Google is reportedly about to offer European data protection officials a compromise in terms of the amount of personal Wi-Fi data it will hand over.
The search firm is being investigated after mistakenly collecting private Wi-Fi information from homes and businesses when creating its Street View service.
Google's actions breached the Data Protection Act, and European countries including Germany, Spain, France, the Czech Republic and Italy opened full investigations into the incident.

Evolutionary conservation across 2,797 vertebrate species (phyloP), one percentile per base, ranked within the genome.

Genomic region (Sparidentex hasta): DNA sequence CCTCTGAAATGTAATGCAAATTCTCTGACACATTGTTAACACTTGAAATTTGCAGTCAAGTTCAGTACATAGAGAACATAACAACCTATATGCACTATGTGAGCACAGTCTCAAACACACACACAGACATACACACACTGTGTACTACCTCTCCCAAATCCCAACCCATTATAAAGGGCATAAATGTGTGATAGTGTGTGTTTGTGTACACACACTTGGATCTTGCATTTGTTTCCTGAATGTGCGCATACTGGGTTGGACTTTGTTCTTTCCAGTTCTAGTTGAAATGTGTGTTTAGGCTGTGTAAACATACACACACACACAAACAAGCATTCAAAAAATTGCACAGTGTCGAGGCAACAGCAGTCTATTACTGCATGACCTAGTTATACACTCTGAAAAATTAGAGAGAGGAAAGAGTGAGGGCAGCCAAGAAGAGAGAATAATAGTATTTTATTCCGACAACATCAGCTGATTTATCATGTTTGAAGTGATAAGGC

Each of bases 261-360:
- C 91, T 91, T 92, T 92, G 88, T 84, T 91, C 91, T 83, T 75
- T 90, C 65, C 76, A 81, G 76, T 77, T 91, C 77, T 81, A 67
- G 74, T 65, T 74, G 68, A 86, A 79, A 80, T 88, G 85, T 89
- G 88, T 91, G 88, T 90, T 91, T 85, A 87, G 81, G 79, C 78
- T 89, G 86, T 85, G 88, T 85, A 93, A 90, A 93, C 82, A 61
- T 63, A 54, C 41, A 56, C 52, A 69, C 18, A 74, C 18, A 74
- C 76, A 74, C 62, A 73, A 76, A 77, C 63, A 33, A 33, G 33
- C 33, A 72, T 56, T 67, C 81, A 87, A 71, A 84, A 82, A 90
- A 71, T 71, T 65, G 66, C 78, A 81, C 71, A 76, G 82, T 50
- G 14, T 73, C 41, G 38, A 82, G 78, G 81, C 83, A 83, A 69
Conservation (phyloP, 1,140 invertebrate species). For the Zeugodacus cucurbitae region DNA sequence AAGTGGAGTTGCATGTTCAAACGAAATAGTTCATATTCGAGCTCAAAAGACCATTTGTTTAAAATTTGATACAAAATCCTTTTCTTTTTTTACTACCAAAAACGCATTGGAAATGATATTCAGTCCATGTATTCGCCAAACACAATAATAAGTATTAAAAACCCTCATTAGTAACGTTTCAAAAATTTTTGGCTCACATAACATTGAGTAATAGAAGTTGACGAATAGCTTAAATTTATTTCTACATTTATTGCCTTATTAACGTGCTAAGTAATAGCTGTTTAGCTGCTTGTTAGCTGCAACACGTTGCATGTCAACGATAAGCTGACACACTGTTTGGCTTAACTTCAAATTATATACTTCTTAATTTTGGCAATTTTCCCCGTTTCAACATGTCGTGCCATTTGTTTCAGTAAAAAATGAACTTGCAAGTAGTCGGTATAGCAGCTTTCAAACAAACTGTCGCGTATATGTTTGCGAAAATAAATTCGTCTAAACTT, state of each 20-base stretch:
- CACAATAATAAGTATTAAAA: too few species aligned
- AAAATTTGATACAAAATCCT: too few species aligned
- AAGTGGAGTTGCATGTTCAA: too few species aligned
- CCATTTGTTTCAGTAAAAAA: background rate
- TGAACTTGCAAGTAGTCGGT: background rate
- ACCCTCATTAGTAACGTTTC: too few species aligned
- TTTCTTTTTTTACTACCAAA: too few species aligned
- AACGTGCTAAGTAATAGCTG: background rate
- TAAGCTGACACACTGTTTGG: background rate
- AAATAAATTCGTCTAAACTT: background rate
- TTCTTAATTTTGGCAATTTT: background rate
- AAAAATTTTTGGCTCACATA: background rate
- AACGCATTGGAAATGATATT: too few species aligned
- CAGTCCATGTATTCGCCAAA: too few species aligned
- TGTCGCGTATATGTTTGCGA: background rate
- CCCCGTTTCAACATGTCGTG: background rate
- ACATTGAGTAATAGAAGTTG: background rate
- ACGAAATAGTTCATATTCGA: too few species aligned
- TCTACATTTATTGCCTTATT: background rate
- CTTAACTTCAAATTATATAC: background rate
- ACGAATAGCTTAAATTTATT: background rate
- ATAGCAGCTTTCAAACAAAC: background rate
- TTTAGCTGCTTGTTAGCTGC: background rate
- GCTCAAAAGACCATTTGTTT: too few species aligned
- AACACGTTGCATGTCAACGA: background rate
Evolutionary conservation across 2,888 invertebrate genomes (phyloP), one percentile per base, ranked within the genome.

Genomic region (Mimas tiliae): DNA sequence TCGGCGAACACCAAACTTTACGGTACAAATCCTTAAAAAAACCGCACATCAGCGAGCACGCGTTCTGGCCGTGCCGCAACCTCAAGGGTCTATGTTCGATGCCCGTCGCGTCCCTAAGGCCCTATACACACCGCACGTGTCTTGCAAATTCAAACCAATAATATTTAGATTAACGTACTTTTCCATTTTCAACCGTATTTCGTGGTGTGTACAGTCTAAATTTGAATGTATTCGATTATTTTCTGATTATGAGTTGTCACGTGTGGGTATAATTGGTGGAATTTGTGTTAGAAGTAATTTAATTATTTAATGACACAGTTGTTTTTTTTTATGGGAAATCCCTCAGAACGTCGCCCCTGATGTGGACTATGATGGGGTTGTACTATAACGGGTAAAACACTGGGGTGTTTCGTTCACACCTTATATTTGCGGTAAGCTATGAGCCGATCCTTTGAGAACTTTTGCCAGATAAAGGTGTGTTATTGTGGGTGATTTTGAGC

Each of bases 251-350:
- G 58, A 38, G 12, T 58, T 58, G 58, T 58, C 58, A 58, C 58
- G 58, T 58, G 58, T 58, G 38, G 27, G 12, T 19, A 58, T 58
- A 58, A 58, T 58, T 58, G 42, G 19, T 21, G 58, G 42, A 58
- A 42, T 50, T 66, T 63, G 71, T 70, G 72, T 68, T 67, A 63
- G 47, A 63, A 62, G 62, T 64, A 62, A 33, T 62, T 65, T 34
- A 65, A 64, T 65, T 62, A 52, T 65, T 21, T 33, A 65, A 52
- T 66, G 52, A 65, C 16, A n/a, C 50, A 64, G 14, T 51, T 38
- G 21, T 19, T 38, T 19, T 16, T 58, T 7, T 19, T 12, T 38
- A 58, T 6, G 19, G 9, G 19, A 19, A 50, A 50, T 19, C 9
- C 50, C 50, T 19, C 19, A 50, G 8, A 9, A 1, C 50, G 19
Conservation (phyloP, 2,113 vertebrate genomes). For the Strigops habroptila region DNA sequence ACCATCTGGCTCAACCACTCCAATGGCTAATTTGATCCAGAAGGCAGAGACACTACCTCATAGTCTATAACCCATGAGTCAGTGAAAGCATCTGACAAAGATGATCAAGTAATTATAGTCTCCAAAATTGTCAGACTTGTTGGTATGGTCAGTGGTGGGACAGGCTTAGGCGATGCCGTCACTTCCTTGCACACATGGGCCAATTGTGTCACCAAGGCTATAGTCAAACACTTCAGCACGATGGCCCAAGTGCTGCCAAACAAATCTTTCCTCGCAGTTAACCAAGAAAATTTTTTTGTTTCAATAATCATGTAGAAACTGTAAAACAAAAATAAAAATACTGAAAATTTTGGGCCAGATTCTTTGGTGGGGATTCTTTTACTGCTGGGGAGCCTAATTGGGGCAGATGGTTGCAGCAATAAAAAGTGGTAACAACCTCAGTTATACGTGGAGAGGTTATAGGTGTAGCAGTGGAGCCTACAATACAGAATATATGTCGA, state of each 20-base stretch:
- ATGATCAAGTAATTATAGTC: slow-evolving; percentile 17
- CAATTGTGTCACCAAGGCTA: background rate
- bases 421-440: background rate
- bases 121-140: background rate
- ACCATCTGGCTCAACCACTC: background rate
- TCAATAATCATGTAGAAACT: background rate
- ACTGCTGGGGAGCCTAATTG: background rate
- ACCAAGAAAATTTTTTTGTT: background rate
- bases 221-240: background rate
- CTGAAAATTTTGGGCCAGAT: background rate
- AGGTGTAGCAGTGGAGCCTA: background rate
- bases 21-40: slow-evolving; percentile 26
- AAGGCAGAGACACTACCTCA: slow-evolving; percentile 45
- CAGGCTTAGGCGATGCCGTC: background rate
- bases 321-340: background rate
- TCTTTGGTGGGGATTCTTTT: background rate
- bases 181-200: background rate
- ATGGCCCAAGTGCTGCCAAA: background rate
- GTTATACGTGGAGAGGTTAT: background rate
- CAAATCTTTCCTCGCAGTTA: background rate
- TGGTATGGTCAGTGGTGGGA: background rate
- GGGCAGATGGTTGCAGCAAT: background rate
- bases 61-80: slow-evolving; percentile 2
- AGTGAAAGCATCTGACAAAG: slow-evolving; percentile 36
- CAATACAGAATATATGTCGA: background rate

But while some digital rights organisations argue that Google should divulge the Wi-Fi information it has been holding because people deserve to know how much data the firm holds about them, others maintain that handing over hard drives would only further affect privacy.
A report in The Financial Times claims that Google's lawyers have advised the firm not to hand over the data, and that Google will propose a compromise this week. The firm has not outlined what this might be.
A Google spokeswoman refused to comment.
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